On the evidence of his Sydney debut, yesterday, in the Utzon Room, my answers are a/ don’t know yet, but want to find out, b/ quite possibly yes, because he’s not here just to blend into the continuo background, and c/ bloody oath yes. Note, this judgement is on the strength of being a listener rather than a musicologist or practitioner. I’m not a qualified HIP-ster. But if you were there to hear fabulous music played by a passionate, intelligent and highly-skilled performer, you would not have been disappointed.

He started out with a Bach Toccata and the first impression was of provocative instability. Not a lack of stability: a deliberate, designed instability, gravity off kilter. Some performers show off their technique with breakneck tempi or exaggerated articulation (and Esfahani freely admits he sometimes play fast to impress) but here it was the sense of invention and owlish fascination that carried the work.

By contrast, the Concerto in the Italian Style, BWV 971, was like returning home. As he explained in his lively pre-play chats, it’s a work he’s been playing since he was a child, and it was as if he met every note, every device with fondness and delight, like bumping into an old friend.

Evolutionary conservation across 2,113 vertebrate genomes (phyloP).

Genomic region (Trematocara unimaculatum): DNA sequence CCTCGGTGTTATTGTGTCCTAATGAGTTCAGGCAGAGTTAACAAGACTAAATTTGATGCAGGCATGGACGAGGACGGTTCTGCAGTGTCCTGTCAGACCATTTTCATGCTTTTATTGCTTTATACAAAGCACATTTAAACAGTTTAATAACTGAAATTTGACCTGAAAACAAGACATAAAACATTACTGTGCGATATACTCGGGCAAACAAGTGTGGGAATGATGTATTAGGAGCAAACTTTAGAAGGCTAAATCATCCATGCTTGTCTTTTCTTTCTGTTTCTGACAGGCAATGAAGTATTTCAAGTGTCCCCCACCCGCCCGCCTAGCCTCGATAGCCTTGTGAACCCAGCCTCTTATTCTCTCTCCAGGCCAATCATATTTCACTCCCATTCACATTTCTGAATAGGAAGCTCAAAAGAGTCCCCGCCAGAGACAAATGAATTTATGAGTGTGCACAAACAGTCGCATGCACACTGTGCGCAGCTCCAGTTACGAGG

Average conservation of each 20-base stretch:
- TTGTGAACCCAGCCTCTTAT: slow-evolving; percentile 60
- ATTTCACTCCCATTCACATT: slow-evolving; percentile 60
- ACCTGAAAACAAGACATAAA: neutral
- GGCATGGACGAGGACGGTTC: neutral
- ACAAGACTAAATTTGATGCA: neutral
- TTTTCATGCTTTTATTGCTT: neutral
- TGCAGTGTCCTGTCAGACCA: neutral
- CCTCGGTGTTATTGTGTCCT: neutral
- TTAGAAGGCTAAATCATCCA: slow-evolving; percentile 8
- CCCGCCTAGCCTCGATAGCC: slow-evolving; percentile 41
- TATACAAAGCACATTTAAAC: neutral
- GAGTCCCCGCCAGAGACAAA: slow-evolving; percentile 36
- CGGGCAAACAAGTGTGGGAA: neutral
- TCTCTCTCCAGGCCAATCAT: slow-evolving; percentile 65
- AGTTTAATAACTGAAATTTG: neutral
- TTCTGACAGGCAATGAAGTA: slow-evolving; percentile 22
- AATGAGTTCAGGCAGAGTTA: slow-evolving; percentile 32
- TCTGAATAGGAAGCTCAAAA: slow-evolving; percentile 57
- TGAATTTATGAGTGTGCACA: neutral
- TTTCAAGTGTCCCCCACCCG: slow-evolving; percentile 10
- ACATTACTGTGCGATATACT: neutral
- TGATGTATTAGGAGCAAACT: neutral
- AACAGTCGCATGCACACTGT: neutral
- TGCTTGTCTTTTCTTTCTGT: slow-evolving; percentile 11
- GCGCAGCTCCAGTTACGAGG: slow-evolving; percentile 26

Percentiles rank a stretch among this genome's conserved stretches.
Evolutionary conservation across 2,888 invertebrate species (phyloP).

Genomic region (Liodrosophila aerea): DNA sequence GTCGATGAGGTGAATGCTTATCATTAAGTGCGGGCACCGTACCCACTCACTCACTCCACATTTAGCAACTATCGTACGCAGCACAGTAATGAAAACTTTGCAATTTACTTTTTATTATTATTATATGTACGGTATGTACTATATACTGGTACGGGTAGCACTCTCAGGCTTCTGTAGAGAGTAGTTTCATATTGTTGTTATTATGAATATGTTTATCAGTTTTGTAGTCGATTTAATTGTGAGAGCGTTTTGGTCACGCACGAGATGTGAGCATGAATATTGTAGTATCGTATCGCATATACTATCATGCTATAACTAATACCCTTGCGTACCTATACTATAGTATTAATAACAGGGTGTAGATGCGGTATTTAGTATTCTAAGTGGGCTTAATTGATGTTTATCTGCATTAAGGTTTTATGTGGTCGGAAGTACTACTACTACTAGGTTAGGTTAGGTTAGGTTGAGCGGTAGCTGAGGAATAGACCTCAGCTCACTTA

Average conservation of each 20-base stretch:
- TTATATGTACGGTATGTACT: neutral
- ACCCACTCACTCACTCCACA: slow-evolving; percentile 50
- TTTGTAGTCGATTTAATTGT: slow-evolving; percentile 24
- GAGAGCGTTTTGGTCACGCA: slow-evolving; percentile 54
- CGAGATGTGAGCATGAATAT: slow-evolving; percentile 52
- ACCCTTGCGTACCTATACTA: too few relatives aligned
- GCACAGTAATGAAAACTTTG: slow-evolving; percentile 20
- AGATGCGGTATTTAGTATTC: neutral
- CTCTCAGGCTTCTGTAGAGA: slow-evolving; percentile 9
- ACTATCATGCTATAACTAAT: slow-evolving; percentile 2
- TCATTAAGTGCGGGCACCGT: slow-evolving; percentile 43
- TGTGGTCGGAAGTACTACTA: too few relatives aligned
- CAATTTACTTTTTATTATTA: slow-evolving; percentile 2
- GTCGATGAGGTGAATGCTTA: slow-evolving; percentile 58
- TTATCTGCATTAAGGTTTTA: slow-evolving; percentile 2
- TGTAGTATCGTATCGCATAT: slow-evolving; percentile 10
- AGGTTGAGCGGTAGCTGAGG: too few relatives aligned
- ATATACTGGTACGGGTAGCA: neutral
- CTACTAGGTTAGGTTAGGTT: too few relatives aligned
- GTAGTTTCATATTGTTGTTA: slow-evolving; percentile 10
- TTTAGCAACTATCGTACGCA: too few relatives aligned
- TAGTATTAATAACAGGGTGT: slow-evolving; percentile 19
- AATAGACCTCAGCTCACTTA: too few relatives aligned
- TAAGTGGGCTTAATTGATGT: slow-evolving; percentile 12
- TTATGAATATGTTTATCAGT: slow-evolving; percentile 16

Esfahani’s repertoire ranges across periods not generally associated with the harpsichord. The twentieth-century, for example. Henry Cowell’s Set of Four was a new discovery for me. A bilious, swirling Rondo and angular Fugue felt like a different world, sonically, to the Bach, but Esfahani tucked into it with an equally impassioned commitment. And after the Italian Concerto, a mixed media work from Kaija Saariaho, Jardin secret II, played with notions of space and rhythm. I’ve talked about the amplification v. acoustic and the difficulty of losing directional sound before. Here, rather than setting up a fight between the two, Saariaho embraces it, to make an all-enveloping quadrophonic space derived from acoustic, computer-generated and pre-recorded noises. The harpsichord cuts through the sound waves with its tinny bite as soloist and sound artist bounce ideas of each other.